Author Topic: Essential German hops  (Read 1435 times)

Offline Andor

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Essential German hops
« on: May 29, 2017, 08:53:57 PM »
I've recently decided to dedicate most of my brewing to German styles. I don't have much experience with German hops and they all seem to be subs and very similar based off of descriptions. Most of my brewing in the last 5 years has been English and American styles.


The Germans hops I have are
Mt hood
German tettanger
German perle

Are there any others worth getting? I'm looking to brew helles, Vienna lager, Dunkel, pils, alt, gose, Weiss

Offline JJeffers09

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Re: Essential German hops
« Reply #1 on: May 29, 2017, 08:55:00 PM »
Hallertau and hallertau blanc

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Offline mabrungard

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Re: Essential German hops
« Reply #2 on: May 29, 2017, 09:26:07 PM »
One of the old Hallertau strains will be fine, but Hallertau Blanc is not what I would call a German style hop. Its more an American hop with strong flavor and aroma characters that are not typical of traditional hops.

Spalt is another hop that I would recommend and Saaz can also be found in German beers, but its considered more of a Czech hop.
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Offline Andor

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Re: Essential German hops
« Reply #3 on: May 29, 2017, 09:46:17 PM »
One of the old Hallertau strains will be fine, but Hallertau Blanc is not what I would call a German style hop. Its more an American hop with strong flavor and aroma characters that are not typical of traditional hops.

Spalt is another hop that I would recommend and Saaz can also be found in German beers, but its considered more of a Czech hop.

How far off is mt hood from the Hallertau strains. Also tettanger comes up as a spalt sub. That's where I get confused. I just want to hit all the bases without getting a bunch of hops that are very similar

Offline HoosierBrew

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Re: Essential German hops
« Reply #4 on: May 29, 2017, 10:37:34 PM »
One of the old Hallertau strains will be fine, but Hallertau Blanc is not what I would call a German style hop. Its more an American hop with strong flavor and aroma characters that are not typical of traditional hops.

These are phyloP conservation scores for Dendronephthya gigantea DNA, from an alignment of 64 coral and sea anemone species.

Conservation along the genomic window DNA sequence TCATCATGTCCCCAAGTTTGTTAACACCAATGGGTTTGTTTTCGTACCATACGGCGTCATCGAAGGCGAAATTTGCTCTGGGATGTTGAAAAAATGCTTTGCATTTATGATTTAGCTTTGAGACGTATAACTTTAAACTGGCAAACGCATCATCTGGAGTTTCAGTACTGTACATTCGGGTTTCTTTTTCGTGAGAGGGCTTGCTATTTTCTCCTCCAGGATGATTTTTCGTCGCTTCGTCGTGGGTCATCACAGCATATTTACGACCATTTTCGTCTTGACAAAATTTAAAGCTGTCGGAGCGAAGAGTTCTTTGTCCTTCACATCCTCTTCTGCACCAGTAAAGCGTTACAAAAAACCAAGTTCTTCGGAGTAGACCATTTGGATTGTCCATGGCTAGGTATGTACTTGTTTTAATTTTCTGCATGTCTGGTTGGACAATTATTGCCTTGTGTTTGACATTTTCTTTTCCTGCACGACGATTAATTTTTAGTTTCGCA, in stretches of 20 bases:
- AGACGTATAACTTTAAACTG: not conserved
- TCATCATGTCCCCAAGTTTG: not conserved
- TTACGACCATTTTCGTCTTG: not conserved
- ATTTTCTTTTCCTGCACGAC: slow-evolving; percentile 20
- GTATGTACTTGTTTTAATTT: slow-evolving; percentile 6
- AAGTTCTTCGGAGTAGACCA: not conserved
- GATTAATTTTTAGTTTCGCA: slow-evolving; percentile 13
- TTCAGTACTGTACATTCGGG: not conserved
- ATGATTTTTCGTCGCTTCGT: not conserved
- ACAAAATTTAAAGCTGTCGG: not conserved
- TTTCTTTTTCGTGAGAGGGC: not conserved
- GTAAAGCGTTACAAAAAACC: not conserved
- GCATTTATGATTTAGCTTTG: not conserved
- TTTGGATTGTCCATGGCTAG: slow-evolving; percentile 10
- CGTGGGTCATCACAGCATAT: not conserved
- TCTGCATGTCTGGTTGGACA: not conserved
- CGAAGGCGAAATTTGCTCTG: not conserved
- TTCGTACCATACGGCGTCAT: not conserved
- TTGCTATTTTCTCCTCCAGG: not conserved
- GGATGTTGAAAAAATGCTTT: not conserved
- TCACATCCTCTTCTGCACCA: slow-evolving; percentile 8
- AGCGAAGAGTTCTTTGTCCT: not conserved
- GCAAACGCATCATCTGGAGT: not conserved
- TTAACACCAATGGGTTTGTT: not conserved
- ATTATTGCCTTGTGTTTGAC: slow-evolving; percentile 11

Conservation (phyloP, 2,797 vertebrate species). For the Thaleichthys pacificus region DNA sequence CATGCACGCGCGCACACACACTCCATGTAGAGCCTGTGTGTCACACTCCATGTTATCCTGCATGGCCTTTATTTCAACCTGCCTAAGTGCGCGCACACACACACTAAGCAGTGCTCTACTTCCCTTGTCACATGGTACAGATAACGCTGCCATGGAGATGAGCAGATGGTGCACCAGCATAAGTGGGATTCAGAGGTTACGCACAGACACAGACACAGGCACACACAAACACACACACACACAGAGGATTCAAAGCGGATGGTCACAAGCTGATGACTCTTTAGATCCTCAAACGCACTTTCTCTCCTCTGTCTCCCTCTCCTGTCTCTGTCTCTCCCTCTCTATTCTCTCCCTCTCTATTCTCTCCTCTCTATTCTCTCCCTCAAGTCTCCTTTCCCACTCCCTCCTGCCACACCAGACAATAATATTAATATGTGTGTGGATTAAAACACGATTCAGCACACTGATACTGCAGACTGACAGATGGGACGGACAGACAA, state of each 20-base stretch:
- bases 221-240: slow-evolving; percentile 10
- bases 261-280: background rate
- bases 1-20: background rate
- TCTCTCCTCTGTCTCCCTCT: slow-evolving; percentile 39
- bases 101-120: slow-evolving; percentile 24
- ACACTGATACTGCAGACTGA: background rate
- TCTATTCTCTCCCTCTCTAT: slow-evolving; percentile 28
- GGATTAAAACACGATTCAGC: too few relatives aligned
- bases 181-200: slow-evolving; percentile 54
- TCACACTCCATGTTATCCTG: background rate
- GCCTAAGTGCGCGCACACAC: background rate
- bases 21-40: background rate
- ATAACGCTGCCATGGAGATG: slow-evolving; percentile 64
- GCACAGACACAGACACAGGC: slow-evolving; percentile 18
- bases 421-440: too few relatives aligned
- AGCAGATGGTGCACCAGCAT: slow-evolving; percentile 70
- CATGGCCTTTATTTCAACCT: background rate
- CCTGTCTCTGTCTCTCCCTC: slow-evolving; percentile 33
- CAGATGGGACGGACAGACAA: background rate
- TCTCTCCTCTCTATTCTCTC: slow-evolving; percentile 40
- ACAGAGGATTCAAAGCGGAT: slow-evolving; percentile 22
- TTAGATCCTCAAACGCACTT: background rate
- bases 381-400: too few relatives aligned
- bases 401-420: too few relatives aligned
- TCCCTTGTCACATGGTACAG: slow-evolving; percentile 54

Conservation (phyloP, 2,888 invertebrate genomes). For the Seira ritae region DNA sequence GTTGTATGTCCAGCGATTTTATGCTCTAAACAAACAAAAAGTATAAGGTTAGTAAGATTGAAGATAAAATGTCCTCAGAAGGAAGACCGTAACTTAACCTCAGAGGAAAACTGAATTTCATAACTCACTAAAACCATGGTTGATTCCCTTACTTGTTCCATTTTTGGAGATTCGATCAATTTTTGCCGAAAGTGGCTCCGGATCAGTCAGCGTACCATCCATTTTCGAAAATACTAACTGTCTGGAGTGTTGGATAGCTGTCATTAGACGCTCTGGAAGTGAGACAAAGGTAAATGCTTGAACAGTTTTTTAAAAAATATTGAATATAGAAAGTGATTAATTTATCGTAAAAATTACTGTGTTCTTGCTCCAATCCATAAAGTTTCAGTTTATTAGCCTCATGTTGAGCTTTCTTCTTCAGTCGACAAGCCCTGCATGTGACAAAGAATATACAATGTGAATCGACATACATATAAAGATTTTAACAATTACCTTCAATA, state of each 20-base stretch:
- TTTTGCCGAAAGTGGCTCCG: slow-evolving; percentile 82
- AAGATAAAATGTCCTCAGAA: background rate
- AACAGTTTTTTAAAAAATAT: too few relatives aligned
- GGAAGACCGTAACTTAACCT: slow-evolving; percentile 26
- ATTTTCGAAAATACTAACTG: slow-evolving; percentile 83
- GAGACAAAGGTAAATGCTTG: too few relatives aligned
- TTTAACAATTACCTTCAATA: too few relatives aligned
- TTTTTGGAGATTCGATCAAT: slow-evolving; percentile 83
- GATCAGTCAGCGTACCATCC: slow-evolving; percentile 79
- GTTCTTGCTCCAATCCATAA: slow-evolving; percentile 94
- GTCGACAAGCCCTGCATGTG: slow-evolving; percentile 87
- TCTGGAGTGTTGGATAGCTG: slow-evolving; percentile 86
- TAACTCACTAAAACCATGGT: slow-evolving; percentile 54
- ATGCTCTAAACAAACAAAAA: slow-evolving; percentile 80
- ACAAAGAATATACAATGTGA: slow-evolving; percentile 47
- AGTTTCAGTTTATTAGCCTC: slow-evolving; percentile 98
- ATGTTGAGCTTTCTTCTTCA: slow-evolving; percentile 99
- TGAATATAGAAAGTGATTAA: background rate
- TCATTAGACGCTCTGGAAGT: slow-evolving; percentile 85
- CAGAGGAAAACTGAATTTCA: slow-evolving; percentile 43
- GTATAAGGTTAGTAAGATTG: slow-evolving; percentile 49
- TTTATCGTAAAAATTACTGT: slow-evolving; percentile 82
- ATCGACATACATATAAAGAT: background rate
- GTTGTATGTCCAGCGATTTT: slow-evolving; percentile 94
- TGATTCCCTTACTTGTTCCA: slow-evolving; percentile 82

Spalt is another hop that I would recommend and Saaz can also be found in German beers, but its considered more of a Czech hop.

How far off is mt hood from the Hallertau strains. Also tettanger comes up as a spalt sub. That's where I get confused. I just want to hit all the bases without getting a bunch of hops that are very similar


Mt Hood is a good hop and is an offshoot of Hallertau. But next to Hallertau Mittelfrueh there is a noticeable difference IMO (with Mittelfrueh being the best of the Hallertau varietals IMO). I always keep some on hand. Love Saaz, too. Saaz and Mittelfrueh are worth keeping around if you like European lagers, and are quite different from each other.


Edit -  Saaz is a Czech hop, but isn't out of place in some German lagers IMO, especially blended with Hallertau. IIRC Saaz is used in some German pilsners.
« Last Edit: May 29, 2017, 10:42:33 PM by HoosierBrew »
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Offline erockrph

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Re: Essential German hops
« Reply #5 on: May 30, 2017, 03:48:37 AM »
This is slightly tangental, but I got some KILLER Sterling from Hop Heaven this year, with a strong Saaz like character. My last couple of lagers have really stood out because of that hop flavor.

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Offline Andor

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Re: Essential German hops
« Reply #6 on: May 30, 2017, 11:39:15 AM »
This is slightly tangental, but I got some KILLER Sterling from Hop Heaven this year, with a strong Saaz like character. My last couple of lagers have really stood out because of that hop flavor.

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I forgot I have a few ozs of sterling too from yvh. The aa's were much higher then I expected like 13-14aa if I remember right

Offline hopfenundmalz

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Re: Essential German hops
« Reply #7 on: May 30, 2017, 12:33:17 PM »
You need to know that many of the German hops are Hallertau Mittelfrüh derivatives breed for resistance to mildews that HM is susceptible to. Hallertau Tradition is one of those derivatives that has much of the HM character. Perle was breed from Northern Brewer, and can have a little minty character. I want to try Merkur as a bittering Hop. You can't go wrong with German Magnum for bittering.